Privacy is very important to Rope. His equation for a successful trip includes equal parts solitude and knowledge, and he will pass by the most common, crowded fishing holes in favor of the less public spots where his customers can share the stream only with wildlife.
“Four hours is long enough for people to relax and really benefit from the peacefulness, calmness, and the excitement of catching a really beautiful rainbow trout on a meaningful level,” Rope said. “But trips can be as long or short as my customer wants. I’ve gone for two hours, and I’ve gone for two days.”
To make excursions with Rope’s company, Big Indian Guide Service, memorable, he uses a combination of technology, common sense, courtesy, and his experience – with fish and with people.
Technology helps him identify some of the best fishing spots on the 20 miles of streams he fishes regularly. Before every trip, he studies fishing and weather reports and monitors stream conditions (water temperature, speed, and depth). This quantitative data provides only a portion of the information necessary to make a strategic decision, though.
“You have to get on the stream and walk the creek many days to learn where the fish are,” Rope said. “And you’ll find them in similar spots on other streams.”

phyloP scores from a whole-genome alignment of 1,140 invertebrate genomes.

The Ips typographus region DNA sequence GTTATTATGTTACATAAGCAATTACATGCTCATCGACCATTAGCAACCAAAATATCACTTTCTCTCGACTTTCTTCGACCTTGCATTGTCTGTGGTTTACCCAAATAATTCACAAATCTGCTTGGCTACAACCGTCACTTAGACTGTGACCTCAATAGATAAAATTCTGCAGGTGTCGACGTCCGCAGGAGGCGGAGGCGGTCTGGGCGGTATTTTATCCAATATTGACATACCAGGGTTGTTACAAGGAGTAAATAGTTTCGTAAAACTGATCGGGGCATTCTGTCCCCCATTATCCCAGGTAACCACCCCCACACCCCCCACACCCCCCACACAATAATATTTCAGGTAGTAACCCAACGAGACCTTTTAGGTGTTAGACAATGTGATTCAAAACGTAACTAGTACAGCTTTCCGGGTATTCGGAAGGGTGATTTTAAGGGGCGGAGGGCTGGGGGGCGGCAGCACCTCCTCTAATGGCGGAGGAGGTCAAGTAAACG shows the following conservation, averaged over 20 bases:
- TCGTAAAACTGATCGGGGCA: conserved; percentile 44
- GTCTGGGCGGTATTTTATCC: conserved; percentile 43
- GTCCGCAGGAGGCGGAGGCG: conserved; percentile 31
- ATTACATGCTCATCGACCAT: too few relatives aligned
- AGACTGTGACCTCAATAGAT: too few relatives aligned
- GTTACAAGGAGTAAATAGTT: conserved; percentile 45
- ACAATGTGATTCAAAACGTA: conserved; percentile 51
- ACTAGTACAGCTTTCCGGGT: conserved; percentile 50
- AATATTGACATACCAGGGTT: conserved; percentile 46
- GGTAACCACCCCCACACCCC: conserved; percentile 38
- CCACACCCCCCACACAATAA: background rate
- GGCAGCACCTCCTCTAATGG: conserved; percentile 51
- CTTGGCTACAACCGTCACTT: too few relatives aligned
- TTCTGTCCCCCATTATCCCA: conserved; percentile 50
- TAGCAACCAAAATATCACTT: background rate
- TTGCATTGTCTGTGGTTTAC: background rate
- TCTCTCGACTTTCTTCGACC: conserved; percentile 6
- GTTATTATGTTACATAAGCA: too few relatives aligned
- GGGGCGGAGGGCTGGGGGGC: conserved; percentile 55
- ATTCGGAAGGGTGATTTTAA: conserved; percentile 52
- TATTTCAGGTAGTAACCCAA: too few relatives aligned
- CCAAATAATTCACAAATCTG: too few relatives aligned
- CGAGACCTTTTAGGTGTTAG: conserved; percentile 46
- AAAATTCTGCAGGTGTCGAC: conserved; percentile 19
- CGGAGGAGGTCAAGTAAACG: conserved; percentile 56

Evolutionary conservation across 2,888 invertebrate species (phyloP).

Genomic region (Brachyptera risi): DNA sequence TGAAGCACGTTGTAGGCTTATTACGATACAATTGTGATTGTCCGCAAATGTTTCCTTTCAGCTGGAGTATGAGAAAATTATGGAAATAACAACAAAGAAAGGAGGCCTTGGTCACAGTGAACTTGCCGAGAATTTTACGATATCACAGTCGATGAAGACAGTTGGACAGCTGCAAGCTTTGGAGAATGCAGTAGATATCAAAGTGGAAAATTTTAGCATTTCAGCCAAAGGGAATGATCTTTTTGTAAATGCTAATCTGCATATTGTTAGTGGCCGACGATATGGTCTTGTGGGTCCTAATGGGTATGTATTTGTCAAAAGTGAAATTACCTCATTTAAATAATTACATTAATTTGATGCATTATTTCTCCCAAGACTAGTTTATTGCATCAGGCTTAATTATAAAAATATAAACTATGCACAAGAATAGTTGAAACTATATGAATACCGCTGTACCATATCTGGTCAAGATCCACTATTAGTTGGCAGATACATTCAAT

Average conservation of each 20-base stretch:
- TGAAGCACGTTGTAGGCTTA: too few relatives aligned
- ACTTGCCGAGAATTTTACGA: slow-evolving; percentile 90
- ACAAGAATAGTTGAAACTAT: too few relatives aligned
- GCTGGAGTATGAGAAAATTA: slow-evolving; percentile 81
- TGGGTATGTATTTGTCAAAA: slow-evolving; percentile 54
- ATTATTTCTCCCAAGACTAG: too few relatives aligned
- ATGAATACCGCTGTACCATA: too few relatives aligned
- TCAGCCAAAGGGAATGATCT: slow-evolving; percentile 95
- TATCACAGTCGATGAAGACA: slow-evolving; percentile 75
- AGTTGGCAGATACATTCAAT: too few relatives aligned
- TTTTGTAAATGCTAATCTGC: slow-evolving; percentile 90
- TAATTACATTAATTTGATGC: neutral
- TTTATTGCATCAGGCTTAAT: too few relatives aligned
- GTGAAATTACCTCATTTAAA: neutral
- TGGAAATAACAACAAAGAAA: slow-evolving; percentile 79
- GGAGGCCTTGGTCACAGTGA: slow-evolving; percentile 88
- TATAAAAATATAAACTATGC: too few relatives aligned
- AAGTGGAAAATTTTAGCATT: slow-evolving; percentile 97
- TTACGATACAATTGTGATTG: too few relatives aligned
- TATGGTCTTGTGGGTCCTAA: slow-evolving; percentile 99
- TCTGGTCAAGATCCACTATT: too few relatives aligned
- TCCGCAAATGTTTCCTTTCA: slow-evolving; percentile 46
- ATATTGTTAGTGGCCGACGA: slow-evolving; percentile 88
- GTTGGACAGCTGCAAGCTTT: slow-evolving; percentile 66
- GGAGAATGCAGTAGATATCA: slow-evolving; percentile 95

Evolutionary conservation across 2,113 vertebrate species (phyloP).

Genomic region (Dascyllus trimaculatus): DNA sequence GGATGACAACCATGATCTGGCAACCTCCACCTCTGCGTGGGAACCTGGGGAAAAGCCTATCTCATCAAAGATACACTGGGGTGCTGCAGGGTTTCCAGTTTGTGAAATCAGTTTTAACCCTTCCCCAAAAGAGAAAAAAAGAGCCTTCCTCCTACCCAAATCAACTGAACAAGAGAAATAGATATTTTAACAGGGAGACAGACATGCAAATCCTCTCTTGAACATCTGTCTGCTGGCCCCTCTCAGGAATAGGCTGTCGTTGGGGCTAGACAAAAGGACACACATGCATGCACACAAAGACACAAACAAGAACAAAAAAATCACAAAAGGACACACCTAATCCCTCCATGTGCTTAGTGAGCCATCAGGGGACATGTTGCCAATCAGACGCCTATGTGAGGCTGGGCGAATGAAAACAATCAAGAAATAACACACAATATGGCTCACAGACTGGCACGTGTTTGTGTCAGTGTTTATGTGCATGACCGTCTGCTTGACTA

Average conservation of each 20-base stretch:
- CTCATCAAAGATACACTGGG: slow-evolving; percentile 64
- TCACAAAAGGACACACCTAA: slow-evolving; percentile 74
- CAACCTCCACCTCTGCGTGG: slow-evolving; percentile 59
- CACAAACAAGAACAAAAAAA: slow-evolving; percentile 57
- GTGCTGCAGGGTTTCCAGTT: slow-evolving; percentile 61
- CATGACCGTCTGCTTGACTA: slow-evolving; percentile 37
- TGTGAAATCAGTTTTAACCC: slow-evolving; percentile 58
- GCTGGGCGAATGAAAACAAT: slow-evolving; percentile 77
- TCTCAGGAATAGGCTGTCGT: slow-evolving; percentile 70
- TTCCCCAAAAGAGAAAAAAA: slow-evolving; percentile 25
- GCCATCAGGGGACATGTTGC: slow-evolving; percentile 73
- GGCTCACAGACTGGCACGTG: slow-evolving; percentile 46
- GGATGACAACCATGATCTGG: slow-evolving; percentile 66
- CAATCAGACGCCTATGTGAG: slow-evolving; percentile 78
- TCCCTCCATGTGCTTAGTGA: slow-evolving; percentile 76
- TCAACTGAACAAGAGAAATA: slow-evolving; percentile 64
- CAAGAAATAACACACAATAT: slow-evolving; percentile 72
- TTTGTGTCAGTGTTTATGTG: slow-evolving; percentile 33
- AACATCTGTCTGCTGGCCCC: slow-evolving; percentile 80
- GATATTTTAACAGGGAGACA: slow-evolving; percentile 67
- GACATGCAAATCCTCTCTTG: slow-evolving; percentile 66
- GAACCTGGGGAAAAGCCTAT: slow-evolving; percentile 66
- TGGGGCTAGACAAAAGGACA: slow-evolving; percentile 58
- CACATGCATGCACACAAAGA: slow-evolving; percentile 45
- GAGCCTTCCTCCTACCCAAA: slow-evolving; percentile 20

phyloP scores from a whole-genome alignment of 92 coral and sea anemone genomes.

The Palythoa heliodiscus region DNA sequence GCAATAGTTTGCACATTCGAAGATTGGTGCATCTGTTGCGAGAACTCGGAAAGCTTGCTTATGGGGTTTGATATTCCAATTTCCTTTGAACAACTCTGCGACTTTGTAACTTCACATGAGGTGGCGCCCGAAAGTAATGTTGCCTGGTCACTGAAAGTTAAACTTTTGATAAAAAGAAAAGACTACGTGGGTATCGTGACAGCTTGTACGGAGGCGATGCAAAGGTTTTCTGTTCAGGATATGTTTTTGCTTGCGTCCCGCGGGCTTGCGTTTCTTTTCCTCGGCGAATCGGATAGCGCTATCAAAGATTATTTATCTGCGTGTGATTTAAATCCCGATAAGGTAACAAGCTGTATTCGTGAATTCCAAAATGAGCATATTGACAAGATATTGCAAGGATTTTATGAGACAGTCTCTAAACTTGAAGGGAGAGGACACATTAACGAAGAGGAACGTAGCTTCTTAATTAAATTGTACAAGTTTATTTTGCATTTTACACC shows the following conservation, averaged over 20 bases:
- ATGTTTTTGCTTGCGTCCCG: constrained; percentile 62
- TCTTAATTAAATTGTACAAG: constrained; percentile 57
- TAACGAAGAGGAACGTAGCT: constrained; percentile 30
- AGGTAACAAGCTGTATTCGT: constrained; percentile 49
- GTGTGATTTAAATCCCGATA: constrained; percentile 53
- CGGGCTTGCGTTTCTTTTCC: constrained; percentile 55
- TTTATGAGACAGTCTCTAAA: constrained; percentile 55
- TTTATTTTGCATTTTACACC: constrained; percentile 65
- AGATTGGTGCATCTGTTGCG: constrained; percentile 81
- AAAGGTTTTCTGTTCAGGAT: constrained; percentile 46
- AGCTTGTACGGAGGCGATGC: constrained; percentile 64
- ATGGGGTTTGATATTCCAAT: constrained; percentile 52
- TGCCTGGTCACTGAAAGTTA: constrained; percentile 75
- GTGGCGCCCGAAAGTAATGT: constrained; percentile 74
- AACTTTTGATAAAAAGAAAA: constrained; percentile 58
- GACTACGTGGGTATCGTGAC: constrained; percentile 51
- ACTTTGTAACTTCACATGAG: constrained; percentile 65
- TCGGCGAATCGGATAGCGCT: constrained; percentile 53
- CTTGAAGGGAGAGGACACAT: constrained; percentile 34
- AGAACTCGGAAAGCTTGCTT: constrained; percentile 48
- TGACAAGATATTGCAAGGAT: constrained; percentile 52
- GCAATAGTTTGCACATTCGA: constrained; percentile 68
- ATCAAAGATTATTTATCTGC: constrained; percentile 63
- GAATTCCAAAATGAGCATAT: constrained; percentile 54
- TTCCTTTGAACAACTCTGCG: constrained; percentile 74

Creature comforts are important too. The back of his Pathfinder is stocked with a chair – so that customers can sit down while changing into their waders – and a rug, so that they can keep their socks clean and dry during the process. He carries plenty of cold drinks, and his vest is loaded with extra tied flies, just in case.
Once he’s in the water, conversation turns to grandchildren and fishing stories, with quiet suggestions for improving technique, learning new tactics, and staying safe thrown in as Rope sees fit. Proper casting requires that the line goes back as far as it goes forward. On streams lined with trees, this requires wading into the water.
“In some areas, people trim the trees,” Rope explained. “In this area, we leave them. Fish need the trees. They provide shade and shadows, keep the water cool, and are home to the insects that our fish feed on.”
He doesn’t guarantee that any of his customers will catch fish, although his intimate knowledge of the streams makes it a fairly good bet that they will. Most people catch and release the colorful beauties.